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Weekly Read: Masters Comeback Complete, What's Next For Tiger Woods?

In his latest weekly look around the game, Bob Harig makes a guess at where we'll next see Tiger Woods, offers his thoughts on Scottie Scheffler's win and more.
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AUGUSTA, Ga. – Eight days in Augusta. It might not make enough for a book, but such a title authored by Tiger Woods is certainly a compelling story.

From the tracking of his plane a week prior and his tweet announcing he would be making the trek to the home of the Masters to continue his “preparation’’ and make a “game-time’’ decision to his final, agonizing steps on Sunday, it was quite the return to competitive golf for the game’s most compelling figure.

Even at age 46, well past his prime and recovering from a horrific car crash 14 months ago, Woods mesmerized the golf world with his comeback – far sooner than most could have imagined.

Bubba Watson called it inspiring and Fred Couples marveled at how well Woods hit the ball.

In the end, coming back to such a demanding golf course and all that is involved with walking Augusta National was too much. Woods shot a pair of 78s on the weekend, his highest scores in 94 rounds in the tournament. His 47th-place finish was his worst among 72-hole finishes, as was his score of 301, 13 over par. He finished 23 strokes back of winner Scottie Scheffler.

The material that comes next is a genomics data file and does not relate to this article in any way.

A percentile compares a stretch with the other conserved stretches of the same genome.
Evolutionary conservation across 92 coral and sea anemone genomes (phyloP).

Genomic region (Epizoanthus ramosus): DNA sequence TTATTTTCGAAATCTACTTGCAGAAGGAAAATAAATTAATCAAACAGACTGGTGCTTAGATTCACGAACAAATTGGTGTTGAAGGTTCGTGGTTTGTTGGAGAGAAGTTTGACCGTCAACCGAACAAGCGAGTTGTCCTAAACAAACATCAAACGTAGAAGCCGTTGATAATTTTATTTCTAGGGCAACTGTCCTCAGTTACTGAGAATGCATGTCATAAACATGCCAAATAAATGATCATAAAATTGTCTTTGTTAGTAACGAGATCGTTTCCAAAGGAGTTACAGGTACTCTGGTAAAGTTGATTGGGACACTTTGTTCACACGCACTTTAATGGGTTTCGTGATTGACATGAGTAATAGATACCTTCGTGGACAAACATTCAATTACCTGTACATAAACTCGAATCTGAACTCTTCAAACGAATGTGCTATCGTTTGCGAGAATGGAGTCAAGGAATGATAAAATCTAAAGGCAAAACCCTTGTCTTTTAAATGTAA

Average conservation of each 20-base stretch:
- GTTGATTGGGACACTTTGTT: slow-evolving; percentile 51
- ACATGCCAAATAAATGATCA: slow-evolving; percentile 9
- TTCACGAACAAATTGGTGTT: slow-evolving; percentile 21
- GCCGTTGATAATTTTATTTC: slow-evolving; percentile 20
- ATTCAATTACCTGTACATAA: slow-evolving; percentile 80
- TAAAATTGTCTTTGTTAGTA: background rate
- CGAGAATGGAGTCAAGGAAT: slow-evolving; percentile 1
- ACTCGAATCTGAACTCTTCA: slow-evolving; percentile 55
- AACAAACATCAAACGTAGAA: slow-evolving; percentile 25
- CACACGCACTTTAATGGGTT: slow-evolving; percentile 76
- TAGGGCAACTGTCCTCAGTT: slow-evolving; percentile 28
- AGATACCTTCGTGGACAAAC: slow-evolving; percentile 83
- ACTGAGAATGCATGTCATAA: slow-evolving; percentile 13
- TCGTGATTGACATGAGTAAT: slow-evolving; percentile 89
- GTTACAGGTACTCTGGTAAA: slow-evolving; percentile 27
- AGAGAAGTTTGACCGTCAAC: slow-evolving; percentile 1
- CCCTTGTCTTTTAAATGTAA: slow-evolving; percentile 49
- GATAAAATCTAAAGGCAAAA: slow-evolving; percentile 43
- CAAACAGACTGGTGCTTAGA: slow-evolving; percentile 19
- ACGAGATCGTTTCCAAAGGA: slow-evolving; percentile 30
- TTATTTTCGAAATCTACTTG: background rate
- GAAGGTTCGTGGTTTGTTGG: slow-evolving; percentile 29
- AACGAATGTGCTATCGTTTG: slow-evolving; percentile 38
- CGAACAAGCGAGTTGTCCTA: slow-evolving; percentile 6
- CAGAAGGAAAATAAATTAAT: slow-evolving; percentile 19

But as Watson said, nobody should really care about the score. “For him to be able to walk and make the cut is pretty spectacular,’’ Watson said.

Even Woods, who typically judges success by victories alone, allowed himself this concession, saying that for any tournament he has never won, this was among his greatest achievements. “Without a doubt,’’ he said.

Now what?

Woods showed playing golf is possible, but that far more work needs to be done. It will likely be days of recovery. His girlfriend, Erica Herman, and longtime friend Rob McNamara, were both part of the gallery all week. They noted how much effort went into this. Nobody knows how the recovery will go, and what it will take to play again.

“Just to be able to play, and not only just to play, but I put up a good first round. I got myself there,’’ Woods said. “I don't quite have the endurance that I would like to have had, but as of a few weeks ago, didn't even know if I was going to play in this event.

“To go from that to here, we're excited about the prospects of the future, about training, about getting into that gym and doing some other stuff to get my leg stronger, which we haven't been able to do because it needed more time to heal. I think it needs a couple more days to heal after this, but we'll get back after it, and we'll get into it.’’

That is an encouraging sign. So is the fact that Woods told Sky Sports he would be playing in the British Open this summer at St Andrews. The event already promised to be epic due to the hype surrounding its 150th playing. Add in Woods, who has won there twice, and it is raised to another level.